Juror Admits Sabotaging Murder Trial
Saturday, May 6, 2006
A juror pleaded guilty yesterday to rigging the murder trial of a childhood friend in one of the most brazen acts of jury tampering ever exposed in D.C. Superior Court.
Charged with contempt, conspiracy and obstruction of justice, Jovanda Blackson, 27, admitted that she lied her way onto the jury in Lamiek Fortson's case last year and that she conspired with Fortson and his wife to derail the prosecution.
Once on the jury, Blackson refused to deliberate, insisting that she would never vote to convict Fortson and his co-defendant in a 2002 stomping death in Northeast Washington. The jury deadlocked last May, and a mistrial was declared.
This year, the men were tried again and convicted. Yesterday, Fortson, 28, already serving 60 years for the murder, pleaded guilty to a charge of obstruction of justice.
The plot nearly went undetected. A tip from a jailhouse informant kept it from staying a secret. An investigation uncovered not only the jury-rigging scheme but also an alleged plot to kill a key witness before the retrial.
Along with Blackson and Fortson, Fortson's wife, Erica Williams, was accused of trying to subvert the prosecution's case. She pleaded guilty to an obstruction charge stemming from the jury tampering and ultimately testified against her husband in the retrial of the murder case. Fortson and a fellow D.C. jail inmate, Kevin Magnum, still face prosecution for allegedly conspiring to kill the witness.
Prosecutors said Fortson and co-defendant Harry Ellis beat and kicked Gerald Lee Whitfield, 27, to death June 28, 2002, in an alley in the 1600 block of Holbrook Street NE. Touched off by a dice game, the attack dragged on for as long as a half-hour and left Whitfield's face unrecognizable even to his mother.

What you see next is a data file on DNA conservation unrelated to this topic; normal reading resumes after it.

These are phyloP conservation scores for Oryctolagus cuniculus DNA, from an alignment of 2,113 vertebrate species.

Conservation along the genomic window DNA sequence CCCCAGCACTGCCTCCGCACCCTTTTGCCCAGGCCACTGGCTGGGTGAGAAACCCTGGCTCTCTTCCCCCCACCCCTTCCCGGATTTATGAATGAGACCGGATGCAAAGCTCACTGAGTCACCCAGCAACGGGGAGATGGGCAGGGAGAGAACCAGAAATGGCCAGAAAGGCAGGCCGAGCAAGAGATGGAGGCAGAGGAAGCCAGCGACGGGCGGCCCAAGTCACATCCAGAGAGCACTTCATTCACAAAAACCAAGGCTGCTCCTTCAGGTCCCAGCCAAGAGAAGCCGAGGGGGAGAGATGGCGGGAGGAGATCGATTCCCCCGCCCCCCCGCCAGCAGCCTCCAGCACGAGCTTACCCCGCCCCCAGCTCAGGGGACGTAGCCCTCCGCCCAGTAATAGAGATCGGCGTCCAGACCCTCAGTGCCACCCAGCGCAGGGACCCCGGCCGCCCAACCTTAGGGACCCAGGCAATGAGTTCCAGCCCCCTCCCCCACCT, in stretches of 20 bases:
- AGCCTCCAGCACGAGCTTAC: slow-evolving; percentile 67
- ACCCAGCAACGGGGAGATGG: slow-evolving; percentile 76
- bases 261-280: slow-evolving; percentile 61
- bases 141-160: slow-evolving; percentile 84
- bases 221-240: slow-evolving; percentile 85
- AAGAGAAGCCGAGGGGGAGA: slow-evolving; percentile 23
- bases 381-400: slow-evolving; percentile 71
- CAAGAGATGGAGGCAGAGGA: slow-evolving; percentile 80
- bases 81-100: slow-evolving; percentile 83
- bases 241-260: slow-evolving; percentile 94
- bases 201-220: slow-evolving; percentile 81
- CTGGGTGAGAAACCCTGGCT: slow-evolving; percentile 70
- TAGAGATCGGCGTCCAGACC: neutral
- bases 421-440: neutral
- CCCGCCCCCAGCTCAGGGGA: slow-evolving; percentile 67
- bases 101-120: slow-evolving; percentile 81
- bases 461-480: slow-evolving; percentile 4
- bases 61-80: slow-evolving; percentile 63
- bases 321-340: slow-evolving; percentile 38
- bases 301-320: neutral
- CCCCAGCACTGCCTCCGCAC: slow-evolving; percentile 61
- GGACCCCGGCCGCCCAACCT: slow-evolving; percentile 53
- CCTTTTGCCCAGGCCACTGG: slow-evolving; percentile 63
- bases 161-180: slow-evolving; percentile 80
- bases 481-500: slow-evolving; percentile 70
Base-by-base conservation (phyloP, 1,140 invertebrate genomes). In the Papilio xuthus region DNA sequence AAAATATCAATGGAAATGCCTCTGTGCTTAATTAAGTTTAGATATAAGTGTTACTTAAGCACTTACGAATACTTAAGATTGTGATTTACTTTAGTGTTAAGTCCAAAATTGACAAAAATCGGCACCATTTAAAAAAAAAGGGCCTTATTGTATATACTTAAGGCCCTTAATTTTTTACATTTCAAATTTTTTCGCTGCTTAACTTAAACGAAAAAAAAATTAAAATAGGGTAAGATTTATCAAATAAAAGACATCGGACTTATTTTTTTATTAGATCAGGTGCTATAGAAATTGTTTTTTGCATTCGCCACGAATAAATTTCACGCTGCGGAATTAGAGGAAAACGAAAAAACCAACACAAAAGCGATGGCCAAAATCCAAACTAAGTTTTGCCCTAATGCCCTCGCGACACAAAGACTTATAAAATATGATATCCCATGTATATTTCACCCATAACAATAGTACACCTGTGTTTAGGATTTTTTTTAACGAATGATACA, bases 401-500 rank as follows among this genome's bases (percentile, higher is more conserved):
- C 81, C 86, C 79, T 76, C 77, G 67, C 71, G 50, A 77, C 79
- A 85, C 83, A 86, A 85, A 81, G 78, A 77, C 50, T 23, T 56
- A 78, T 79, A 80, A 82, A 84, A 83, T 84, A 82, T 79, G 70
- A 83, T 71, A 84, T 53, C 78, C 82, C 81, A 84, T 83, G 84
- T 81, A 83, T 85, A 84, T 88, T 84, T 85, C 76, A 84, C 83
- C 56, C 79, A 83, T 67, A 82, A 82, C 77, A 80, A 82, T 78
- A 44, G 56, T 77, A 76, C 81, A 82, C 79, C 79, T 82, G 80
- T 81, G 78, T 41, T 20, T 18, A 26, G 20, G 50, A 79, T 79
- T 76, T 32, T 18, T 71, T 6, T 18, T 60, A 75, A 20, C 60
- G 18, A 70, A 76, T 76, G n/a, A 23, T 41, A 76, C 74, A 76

When Ellis and Fortson were first tried, the prosecutor, Assistant U.S. Attorney Ann M. Carroll, appeared to have a strong case. But unbeknown to her, the odds changed when Blackson walked into the courtroom of Judge Erik P. Christian as a prospective juror.
Seeing Fortson at the defense table, Blackson realized that she had gone to junior high school with him and his wife. With a furtive wink, Blackson let Fortson know that she was going to try to help him, prosecutors alleged.
She didn't tell the judge that she knew Fortson or that two of her relatives had been jailed for murder. Either disclosure would have disqualified her from the jury.
The surreptitious pact was sealed in a courthouse restroom, where Blackson and Williams talked during a break in the jury selection, prosecutors said.
Blackson gave her juror number to Williams in an effort to ensure that she got on the jury. Williams testified that she passed Blackson's juror number to Fortson's attorney, Douglas Evans.
Evans has denied any wrongdoing, and no criminal charges have been filed against him.
It was by all accounts a coincidence that Blackson was on jury duty that day. But what followed was not, she conceded yesterday in court.
Wearing a red knit kufi and a red hooded sweat shirt, she listened as Assistant U.S. Attorney Jennifer Anderson explained how the plot unfolded. Blackson's mother and daughter sat among the spectators. Blackson's attorney, Nikki Lotze, stood at her side.
"Guilty," she told the judge when asked how she wanted to plead.
The charges carry a maximum penalty of life in prison, but because she has no criminal record, Blackson is likely to receive a prison term of several years when she is sentenced July 14.